“I get a lot of journalists ringing me about stay-at-home dads,” Jennifer Baxter from the Australian Institute of Family Studies told Crabb. “Everybody wants a story about how they’re on the rise. But they’re not, really.” In Australian families with children under the age of 15, 60% have a father who works full-time and a mother who works part-time or not at all. Working fathers are five times more likely to have a “wife”. Only 3% of families have mothers who work full-time and a father who is at home or works part-time. “Who gets wives?’ Crabb asks rhetorically. “Dads do.”
It is especially true of the highly paid end of the corporate sector. One study of CEOs that Crabb cites found that of the 30 men interviewed 28 had children, and all 28 had a stay-at-home spouse. Of the 31 female CEOs interviewed, only two had stay-at-home husbands, and even then they were self-employed. In the 44th Parliament, male MPs and senators had an average of 2.1 children, females 1.2. Or, as Crabb puts it, there is “a one-child penalty for women in federal politics”. Forty per cent of female MPs are childless. “Childlessness is still probably the biggest natural advantage a woman can give herself in terms of dealing with the demands of a successful career in federal politics.”
As a press gallery insider, Crabb tells amusing stories about family lives that are as divided on gender lines as any 19th-century household during parliamentary sittings. She writes of the very spunky Carolyn Pyne, whose good humour survives husband Christopher’s self-dramatising “re-entry” to the family hearth, his phone pressed to one ear morning till night, and his old-fashioned instructions on “proper” 1950-style parenting. She doesn’t want him at her university graduation – “something for myself”– while he threatens to don a Cyrano de Bergerac disguise to smuggle himself in. She can’t stand the thought of all the palaver and so bans his presence, a sentiment that at least some of the electorate would empathise with.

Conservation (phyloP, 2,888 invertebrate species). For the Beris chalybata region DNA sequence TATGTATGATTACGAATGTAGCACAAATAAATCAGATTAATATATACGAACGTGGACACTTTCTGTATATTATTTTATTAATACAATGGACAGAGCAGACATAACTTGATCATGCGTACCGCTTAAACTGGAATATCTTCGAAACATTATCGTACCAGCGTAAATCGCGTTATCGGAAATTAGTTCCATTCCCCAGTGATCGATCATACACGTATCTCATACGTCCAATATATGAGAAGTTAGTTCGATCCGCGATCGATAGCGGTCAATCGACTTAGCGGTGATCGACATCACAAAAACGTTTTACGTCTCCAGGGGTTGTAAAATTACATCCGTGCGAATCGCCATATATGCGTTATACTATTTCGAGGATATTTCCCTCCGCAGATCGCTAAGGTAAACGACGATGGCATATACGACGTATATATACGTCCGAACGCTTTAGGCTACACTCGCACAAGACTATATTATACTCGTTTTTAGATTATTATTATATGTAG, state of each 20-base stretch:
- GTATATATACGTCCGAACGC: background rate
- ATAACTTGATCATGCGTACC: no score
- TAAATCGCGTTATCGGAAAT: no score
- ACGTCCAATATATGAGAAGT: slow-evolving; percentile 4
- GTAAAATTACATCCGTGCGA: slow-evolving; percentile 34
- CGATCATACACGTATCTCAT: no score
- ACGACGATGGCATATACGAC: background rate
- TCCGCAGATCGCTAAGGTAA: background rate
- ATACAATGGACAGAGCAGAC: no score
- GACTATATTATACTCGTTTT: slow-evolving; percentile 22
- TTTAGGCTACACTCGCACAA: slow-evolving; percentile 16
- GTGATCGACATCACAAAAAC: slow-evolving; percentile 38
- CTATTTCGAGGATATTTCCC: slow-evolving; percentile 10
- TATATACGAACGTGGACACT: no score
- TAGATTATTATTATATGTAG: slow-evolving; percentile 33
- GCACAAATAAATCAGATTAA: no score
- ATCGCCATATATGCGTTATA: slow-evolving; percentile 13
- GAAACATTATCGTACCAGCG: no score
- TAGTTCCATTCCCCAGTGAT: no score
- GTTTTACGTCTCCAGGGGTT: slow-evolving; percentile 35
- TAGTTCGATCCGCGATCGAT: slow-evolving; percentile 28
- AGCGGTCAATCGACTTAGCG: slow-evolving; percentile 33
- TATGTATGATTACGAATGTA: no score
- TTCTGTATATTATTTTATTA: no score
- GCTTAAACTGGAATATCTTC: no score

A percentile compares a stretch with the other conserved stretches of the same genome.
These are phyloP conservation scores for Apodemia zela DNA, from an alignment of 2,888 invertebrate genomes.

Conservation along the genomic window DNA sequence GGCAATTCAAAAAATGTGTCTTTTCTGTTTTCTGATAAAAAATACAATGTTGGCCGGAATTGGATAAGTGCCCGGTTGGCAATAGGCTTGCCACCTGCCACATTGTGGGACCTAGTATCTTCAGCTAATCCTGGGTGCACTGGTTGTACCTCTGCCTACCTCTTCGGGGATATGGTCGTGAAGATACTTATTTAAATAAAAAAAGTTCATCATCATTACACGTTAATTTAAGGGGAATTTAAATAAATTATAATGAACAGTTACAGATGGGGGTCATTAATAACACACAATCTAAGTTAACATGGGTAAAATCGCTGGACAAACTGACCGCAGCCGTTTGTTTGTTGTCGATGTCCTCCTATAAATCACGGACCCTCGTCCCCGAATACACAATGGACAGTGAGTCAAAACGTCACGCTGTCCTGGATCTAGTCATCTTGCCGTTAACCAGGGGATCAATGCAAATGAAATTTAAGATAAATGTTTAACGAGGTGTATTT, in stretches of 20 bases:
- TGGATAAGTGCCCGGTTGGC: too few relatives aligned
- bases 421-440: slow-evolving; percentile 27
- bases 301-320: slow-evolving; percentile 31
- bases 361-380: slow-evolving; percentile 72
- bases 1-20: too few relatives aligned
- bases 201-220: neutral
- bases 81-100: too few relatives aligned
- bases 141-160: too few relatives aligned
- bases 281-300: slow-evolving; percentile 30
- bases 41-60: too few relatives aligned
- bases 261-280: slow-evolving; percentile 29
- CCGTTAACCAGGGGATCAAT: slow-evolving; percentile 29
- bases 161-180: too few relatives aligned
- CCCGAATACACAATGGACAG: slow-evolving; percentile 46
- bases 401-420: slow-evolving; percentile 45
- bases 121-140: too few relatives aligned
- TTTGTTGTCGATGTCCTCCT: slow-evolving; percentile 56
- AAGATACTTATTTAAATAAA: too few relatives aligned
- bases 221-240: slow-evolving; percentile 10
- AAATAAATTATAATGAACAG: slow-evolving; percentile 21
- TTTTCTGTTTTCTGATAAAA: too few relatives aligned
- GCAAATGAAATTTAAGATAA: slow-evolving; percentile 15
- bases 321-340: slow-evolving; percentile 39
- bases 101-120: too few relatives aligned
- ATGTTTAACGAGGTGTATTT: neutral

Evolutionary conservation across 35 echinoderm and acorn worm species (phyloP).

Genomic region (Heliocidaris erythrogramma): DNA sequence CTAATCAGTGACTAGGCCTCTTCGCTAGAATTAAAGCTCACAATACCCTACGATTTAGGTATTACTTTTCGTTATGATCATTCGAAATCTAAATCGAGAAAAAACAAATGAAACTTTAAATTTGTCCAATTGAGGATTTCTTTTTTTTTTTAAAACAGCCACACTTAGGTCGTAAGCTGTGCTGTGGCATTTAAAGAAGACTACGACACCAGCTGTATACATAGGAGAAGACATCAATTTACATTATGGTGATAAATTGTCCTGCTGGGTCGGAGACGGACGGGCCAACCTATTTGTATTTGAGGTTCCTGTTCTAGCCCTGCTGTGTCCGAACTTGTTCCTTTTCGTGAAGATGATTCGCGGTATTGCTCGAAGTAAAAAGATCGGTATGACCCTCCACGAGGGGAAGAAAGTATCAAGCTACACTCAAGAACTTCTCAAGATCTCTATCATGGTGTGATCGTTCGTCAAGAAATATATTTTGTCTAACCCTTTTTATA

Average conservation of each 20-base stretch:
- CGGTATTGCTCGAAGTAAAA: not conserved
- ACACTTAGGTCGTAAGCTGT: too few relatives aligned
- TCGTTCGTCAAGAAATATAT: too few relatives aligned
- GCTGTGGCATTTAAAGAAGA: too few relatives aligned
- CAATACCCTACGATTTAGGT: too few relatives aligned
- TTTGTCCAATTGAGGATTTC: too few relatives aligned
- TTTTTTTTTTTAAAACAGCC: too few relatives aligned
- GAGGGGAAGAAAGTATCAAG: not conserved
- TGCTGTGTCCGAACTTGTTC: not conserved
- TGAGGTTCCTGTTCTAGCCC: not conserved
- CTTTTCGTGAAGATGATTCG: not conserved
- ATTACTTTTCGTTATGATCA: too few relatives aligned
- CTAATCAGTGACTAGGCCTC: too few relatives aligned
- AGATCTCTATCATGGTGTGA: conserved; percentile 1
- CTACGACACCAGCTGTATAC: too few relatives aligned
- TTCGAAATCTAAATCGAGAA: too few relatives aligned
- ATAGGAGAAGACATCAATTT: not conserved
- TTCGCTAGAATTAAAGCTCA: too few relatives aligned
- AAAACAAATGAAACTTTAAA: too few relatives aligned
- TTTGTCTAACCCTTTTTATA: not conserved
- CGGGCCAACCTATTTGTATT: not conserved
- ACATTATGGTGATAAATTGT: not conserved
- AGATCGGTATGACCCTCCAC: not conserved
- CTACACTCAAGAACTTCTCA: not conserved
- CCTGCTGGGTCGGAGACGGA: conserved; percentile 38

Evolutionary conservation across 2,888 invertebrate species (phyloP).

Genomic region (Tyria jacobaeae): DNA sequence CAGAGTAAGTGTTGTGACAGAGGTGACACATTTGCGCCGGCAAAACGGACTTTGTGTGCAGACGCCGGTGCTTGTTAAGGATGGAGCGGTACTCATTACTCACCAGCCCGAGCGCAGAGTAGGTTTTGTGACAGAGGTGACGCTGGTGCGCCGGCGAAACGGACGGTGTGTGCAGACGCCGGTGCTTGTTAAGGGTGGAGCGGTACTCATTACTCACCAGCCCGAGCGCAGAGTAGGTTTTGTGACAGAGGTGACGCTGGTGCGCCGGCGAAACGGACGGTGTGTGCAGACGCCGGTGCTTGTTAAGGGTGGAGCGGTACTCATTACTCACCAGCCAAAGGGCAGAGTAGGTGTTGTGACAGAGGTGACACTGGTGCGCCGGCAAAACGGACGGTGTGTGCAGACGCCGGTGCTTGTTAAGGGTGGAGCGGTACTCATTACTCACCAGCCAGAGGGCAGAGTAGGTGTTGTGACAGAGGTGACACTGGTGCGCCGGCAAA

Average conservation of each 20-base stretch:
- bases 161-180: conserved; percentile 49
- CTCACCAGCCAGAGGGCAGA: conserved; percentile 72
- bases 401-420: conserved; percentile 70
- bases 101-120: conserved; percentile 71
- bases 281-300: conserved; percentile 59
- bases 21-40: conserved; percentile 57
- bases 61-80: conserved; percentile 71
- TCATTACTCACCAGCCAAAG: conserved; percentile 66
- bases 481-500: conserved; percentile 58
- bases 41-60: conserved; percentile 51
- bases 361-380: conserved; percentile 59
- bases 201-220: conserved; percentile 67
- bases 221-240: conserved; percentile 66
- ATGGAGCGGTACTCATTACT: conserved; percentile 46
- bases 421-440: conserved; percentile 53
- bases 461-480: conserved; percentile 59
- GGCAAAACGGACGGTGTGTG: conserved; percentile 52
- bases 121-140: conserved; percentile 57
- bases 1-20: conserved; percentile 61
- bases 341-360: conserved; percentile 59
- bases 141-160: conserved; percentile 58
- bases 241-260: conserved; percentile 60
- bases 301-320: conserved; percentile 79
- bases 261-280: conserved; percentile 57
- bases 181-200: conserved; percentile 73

At other points, however, Crabb’s exuberant humour actually works against establishing her case – that if “women need wives, men need lives”, meaning time with children. She is better at the horror stories of disenchantment with kid wrangling, like the story of her baby having a “super-void” into his nappy just as the final boarding call prevents him being changed, horrifying the man sitting next to her. It’s very funny, but it works against the idea that childrearing is part of any “magic” of life. In fact, it sounds a whole lot better to be the man in a suit, undisturbed, downing a scotch in business class, than to be the one holding their nose as well as the baby. Family life with two working parents often sounds more like the film Modern Times, where a hapless Charlie Chaplin tries to keep pace with a sped-up conveyer belt.